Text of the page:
Have Your Say

11th June 2021

Comparisons and the Bayeux Tapestry | Part 2

The conversation continues! Luckily, we’ve kept the teapot warm and we’ve just opened another packet of biscuits, as we’ve received more thoughts and comments from our treasured readers.

Bellissimo by Paola Matteucci from Inspirations issue #102

We weren’t wrong in our belief that all of us compare ourselves somewhat unfavourably to others. Elizabeth Braun shared with us her experience of undertaking a City & Guild Embroidery course. Although she was a skilled embroiderer, Elizabeth had health issues that meant she felt she was constantly behind her fellow students. She also wasn’t as confident in her designing ability, so each week felt like she was ‘bottom of the class’. She’s still learning to appreciate her own strengths, but wanted to share a quote:

‘But let each one examine his own actions [or work, in our context], and then he will have cause for rejoicing in regard to himself alone, and not in comparison with the other person.’ (Galatians 6:4)

Ann Baseden also laments how the excellence we see in magazines and online can put off those who feel their efforts will never match up. She would like to see the efforts of beginners displayed too, and also asked whether any of the ‘experts’ would be willing to show off some of their errors.

In fact, we did a series in All Stitched Up! issue #231 and #232 called ‘Believe It or Not, Nobody’s Perfect’ that you can read HERE where a number of our professional contributors shared their stitching disasters with us, although perhaps it is time we did another series? As for beginner’s work, we encourage everyone, beginner and seasoned embroiderers alike, to send in pictures of their needlework for our ‘What Are You Stitching?’ segment. Whether it’s a finished piece, a work in progress or something through which you learned what not to do, we’d love to include it and share with everyone.

Regular ‘What Are You Stitching?’ contributor, Pat Demharter, does lovely work. But Pat is the same as the rest of us in believing that she could never match up to the talent out there. Comparison is completely relative! However, Pat says that we all have our own way of learning and doing things – we’re all unique. She reminds us that learning isn’t just pumping out one project after another, but rather a pleasurable and, at times, slow journey. Stitching should never feel like a factory line, churning out pieces simply to show off one’s skills. It should be an act of creativity and comfort.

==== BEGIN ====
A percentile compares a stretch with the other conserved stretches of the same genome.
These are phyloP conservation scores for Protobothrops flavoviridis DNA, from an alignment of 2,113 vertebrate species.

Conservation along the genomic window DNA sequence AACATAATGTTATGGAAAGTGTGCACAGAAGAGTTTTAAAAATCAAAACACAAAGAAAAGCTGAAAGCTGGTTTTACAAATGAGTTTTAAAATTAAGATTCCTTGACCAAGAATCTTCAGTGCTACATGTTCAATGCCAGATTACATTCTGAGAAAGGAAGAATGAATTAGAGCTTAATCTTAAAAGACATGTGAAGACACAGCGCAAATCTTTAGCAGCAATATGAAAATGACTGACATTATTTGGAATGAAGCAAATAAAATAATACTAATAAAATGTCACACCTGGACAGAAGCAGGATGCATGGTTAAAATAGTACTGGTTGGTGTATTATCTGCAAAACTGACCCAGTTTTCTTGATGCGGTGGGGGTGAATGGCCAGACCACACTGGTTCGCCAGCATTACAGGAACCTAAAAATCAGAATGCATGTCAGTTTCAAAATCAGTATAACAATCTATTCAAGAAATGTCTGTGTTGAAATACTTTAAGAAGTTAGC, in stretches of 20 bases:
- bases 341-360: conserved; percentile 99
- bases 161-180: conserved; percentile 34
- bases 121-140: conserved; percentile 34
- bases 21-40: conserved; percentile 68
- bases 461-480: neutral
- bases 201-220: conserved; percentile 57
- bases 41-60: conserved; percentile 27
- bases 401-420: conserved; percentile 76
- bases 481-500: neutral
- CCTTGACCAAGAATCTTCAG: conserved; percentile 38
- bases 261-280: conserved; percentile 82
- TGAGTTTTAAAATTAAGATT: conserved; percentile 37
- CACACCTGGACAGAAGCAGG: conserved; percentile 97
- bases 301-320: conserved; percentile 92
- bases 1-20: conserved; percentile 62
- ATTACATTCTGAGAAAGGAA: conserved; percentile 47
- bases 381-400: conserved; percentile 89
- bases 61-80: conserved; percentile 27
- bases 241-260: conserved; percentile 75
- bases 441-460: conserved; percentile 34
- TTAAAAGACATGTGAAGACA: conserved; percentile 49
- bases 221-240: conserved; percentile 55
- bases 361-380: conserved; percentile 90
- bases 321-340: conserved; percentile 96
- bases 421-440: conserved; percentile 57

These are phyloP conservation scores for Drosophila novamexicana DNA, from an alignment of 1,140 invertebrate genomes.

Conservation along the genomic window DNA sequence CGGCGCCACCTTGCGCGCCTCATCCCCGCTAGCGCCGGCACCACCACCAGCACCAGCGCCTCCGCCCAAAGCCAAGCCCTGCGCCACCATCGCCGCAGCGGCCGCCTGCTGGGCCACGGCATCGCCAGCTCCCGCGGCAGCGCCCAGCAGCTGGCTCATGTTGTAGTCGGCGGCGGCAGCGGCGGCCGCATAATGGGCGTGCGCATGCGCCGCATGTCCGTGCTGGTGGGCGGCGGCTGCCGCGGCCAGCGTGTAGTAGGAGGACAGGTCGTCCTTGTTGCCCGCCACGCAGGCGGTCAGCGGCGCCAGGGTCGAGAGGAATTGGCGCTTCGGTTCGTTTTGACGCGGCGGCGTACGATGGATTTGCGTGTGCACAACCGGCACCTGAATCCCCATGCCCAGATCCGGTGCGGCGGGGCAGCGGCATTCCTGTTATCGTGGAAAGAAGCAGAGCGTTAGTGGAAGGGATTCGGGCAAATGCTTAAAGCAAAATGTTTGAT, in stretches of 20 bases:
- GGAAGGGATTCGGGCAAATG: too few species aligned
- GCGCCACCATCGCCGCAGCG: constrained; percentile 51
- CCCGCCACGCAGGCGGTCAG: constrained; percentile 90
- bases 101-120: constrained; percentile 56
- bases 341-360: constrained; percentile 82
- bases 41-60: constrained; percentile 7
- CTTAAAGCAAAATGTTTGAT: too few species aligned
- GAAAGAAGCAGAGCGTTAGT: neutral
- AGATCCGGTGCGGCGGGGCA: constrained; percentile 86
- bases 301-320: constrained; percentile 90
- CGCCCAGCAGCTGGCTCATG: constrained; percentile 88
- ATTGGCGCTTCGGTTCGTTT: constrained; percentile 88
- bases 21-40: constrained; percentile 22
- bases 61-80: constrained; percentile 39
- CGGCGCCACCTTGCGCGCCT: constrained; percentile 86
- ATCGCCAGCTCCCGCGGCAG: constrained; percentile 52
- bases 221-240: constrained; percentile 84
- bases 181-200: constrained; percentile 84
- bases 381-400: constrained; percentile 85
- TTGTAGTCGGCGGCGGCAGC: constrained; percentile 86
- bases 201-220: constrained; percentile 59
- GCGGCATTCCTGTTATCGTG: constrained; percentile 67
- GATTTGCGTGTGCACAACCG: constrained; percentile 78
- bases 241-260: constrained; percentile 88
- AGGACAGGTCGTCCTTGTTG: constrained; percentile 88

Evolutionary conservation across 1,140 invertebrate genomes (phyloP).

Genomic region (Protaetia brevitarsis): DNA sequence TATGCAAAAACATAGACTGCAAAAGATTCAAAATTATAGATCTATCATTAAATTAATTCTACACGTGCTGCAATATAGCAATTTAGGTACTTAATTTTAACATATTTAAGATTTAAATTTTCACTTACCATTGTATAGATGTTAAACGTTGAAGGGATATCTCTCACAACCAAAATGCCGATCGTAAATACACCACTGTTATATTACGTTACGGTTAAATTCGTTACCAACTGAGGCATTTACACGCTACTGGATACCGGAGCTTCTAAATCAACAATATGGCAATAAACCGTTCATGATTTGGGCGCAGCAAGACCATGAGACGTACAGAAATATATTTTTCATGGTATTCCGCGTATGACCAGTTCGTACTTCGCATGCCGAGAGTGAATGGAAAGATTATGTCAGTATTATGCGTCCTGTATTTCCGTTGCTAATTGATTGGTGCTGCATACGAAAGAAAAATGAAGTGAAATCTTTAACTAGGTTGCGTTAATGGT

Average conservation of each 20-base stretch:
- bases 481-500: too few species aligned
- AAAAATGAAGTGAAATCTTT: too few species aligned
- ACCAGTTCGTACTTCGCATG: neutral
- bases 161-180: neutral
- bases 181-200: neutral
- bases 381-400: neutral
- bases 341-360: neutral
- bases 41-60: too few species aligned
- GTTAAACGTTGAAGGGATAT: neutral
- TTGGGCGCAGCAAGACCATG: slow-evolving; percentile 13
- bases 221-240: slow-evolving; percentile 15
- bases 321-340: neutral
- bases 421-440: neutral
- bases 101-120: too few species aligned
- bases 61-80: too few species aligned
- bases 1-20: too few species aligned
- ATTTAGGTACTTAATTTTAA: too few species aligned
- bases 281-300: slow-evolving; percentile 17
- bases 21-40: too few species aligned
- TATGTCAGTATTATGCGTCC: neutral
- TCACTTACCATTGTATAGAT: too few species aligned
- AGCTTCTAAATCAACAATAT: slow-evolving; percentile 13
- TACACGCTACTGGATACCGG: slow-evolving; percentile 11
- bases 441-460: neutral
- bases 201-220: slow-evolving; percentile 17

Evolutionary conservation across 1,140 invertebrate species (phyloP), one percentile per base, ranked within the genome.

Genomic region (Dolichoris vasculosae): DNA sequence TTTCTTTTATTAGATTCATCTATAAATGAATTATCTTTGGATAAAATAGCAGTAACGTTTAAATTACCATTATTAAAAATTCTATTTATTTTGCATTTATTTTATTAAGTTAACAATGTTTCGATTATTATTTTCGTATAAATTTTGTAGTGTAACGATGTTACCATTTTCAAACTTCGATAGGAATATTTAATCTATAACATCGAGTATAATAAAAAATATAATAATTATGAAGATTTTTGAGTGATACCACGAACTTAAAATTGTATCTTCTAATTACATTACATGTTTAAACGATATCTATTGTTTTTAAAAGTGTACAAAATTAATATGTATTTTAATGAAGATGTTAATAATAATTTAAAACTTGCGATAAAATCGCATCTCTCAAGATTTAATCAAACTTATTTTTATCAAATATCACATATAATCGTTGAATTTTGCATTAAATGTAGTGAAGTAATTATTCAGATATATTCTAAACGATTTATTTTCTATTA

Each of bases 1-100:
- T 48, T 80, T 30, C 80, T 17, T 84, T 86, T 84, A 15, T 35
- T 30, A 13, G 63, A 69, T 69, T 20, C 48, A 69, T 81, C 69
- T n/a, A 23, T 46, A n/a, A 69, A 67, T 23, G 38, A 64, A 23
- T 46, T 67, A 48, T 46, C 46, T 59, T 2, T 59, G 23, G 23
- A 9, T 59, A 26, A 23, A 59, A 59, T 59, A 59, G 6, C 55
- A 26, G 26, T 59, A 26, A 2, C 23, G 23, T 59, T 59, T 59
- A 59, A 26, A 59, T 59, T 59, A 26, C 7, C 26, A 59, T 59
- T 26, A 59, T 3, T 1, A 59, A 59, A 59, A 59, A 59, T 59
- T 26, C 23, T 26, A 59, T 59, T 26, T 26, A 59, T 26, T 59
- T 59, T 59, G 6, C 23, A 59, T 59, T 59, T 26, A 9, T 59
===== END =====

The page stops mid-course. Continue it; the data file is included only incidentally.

Sue Donohue Smith was moved by the comparison article that she felt has changed her perception. It has helped her take more pride in what she accomplishes, no matter what her friends are doing. We’re really pleased to hear that our words have made a difference. 

There are two further thoughts to keep in mind:

Elizabeth’s friend’s comment: ‘Comparison is the thief of joy.’ Or perhaps simply Heather Leedman’s quote:

‘The grass is always greener over the septic tank…’

Now moving onto the Bayeux Tapestry, two of our readers wanted to share their experiences with us as well this week:

Gillian Martin was lucky enough not just to see the original tapestry, but to do a course in Bayeux stitch with Chantal James whilst she was there. She showed her completed piece to the members of her stitching group in Adelaide, Australia, one of whom was so impressed, they also bought a kit and completed it themselves. So, as Gillian says, there are now two reproductions here in Australia!

Not all of us have been fortunate enough to see the real tapestry, but Annette Rich has a magnificent book that has photos of it in actual size. Her book was printed in 1985 in limited edition, and although huge and heavy, it is beautifully presented. Annette has poured over it throughout the years and has never tired of the fascinating history depicted in it.

Rounding out our Have Your Say topics for this week, in All Stitched Up! issue #280, a question was posed about Hardanger, and Elizabeth Braun has been kind enough to offer an answer.

Elizabeth recommends working Hardanger in a hoop

In Elizabeth’s experience, she strongly recommends using a hoop or frame wherever possible when stitching Hardanger. If it isn’t possible, such as when you’re working an unusually shaped piece like a bookmark, the secret is not to pull the threads too hard. Just pull them through and let them sit comfortably on the fabric. There should be no pull on the holes in the fabric.

One of Elizabeth’s works-in-progress mounted in a hoop and a finished piece

Elizabeth commented how having your fabric in a frame makes it easier to count and check that everything lines up, which is vital before cutting!

‘Always remember, count twice, cut (or stitch) once.’

Thank you to all of our contributors this week. We’re really enjoying the back and forth that this segment of the newsletter invites, and we look forward to hearing from you as we continue our chat. 

We really shouldn’t, but OK, we’ll have another biscuit…

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